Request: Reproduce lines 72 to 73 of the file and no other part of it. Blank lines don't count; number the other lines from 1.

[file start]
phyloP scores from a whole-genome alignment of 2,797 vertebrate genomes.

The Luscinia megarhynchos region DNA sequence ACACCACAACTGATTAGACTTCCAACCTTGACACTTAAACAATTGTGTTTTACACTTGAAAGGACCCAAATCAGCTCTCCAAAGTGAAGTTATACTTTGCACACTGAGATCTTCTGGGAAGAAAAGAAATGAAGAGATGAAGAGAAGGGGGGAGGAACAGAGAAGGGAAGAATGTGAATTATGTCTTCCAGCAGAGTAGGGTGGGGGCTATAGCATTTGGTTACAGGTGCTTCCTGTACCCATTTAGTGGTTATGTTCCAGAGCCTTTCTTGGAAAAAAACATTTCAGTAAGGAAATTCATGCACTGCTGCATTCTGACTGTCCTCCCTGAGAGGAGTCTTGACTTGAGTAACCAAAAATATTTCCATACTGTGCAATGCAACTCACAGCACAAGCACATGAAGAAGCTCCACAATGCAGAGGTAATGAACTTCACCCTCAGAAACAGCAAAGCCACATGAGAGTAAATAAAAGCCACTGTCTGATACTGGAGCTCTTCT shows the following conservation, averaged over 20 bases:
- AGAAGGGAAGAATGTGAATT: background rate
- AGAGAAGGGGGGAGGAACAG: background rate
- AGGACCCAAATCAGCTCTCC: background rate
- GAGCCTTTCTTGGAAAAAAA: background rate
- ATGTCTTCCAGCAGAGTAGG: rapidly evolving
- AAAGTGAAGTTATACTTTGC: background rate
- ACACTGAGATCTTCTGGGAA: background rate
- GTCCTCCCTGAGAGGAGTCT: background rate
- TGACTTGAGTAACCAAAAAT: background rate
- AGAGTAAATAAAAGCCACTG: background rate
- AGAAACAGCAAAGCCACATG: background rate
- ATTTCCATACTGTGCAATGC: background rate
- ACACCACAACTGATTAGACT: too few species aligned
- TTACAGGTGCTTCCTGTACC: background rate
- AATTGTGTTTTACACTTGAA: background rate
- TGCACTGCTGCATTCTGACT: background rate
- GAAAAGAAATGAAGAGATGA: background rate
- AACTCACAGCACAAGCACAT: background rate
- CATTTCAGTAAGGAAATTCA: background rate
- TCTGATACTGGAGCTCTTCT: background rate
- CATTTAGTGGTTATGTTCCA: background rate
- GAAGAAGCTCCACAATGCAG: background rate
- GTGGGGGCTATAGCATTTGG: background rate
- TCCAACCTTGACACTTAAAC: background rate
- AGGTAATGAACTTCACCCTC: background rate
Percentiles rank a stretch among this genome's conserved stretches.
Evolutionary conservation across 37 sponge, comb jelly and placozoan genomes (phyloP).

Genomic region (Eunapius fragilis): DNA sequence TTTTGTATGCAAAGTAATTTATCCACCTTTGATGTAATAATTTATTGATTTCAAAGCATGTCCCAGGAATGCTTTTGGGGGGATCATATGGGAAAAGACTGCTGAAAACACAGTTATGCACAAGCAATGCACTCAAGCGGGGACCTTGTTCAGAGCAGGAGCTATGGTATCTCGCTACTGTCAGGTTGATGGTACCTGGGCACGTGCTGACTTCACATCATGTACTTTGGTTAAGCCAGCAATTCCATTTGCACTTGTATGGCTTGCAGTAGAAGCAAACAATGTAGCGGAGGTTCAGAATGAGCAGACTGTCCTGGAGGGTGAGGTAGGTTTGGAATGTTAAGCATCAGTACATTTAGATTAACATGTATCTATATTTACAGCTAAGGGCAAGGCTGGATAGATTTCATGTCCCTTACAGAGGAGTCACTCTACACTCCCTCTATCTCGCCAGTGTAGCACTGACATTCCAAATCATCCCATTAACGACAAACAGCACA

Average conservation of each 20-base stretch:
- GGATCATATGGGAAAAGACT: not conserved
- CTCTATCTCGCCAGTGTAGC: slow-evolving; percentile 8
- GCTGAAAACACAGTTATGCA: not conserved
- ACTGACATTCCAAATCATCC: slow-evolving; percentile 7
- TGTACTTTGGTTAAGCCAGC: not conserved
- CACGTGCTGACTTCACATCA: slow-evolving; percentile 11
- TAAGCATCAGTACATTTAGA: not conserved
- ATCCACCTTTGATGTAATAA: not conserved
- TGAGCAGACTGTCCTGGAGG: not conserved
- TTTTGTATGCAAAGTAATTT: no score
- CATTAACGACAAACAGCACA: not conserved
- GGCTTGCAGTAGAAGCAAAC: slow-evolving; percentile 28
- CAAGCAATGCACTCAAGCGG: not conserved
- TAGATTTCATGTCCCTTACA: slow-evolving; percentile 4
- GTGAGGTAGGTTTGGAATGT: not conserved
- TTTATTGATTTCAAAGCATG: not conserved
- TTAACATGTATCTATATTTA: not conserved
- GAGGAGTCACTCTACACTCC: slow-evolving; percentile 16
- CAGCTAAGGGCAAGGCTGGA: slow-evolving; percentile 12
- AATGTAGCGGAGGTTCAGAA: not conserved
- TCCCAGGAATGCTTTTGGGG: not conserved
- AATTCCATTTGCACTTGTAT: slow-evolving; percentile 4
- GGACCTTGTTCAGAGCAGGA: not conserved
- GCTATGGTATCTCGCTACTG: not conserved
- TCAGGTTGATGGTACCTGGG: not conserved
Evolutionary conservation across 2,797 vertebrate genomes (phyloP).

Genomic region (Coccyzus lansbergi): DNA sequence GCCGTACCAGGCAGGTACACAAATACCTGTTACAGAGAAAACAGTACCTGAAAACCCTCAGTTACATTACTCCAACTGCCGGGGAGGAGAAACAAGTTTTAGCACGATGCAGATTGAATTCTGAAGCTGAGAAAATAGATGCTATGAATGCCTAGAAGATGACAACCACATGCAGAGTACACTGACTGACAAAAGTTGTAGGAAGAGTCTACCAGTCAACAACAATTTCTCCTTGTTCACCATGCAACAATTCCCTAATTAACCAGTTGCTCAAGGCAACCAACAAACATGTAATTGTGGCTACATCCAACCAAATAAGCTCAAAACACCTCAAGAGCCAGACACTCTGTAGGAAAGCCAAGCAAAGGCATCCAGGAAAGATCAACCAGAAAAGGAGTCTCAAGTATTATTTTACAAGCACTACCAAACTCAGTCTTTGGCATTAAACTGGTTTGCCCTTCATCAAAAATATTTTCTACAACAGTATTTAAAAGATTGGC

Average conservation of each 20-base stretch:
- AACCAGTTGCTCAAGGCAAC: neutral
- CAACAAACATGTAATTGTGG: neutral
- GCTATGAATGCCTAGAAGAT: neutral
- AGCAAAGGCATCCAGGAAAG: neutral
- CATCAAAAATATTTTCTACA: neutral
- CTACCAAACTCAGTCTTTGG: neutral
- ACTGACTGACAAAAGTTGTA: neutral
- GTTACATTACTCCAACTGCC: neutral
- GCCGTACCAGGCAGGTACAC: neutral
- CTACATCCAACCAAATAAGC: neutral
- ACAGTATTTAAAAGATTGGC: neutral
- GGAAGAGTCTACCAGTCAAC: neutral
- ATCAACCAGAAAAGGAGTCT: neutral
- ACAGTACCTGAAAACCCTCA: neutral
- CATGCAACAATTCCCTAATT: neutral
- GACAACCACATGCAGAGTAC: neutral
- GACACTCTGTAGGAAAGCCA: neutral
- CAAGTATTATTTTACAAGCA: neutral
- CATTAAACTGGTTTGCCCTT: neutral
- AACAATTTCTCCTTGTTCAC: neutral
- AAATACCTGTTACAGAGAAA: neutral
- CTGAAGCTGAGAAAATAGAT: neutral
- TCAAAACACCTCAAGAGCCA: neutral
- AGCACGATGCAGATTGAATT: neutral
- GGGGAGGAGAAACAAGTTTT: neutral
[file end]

- ATCAACCAGAAAAGGAGTCT: neutral
- ACAGTACCTGAAAACCCTCA: neutral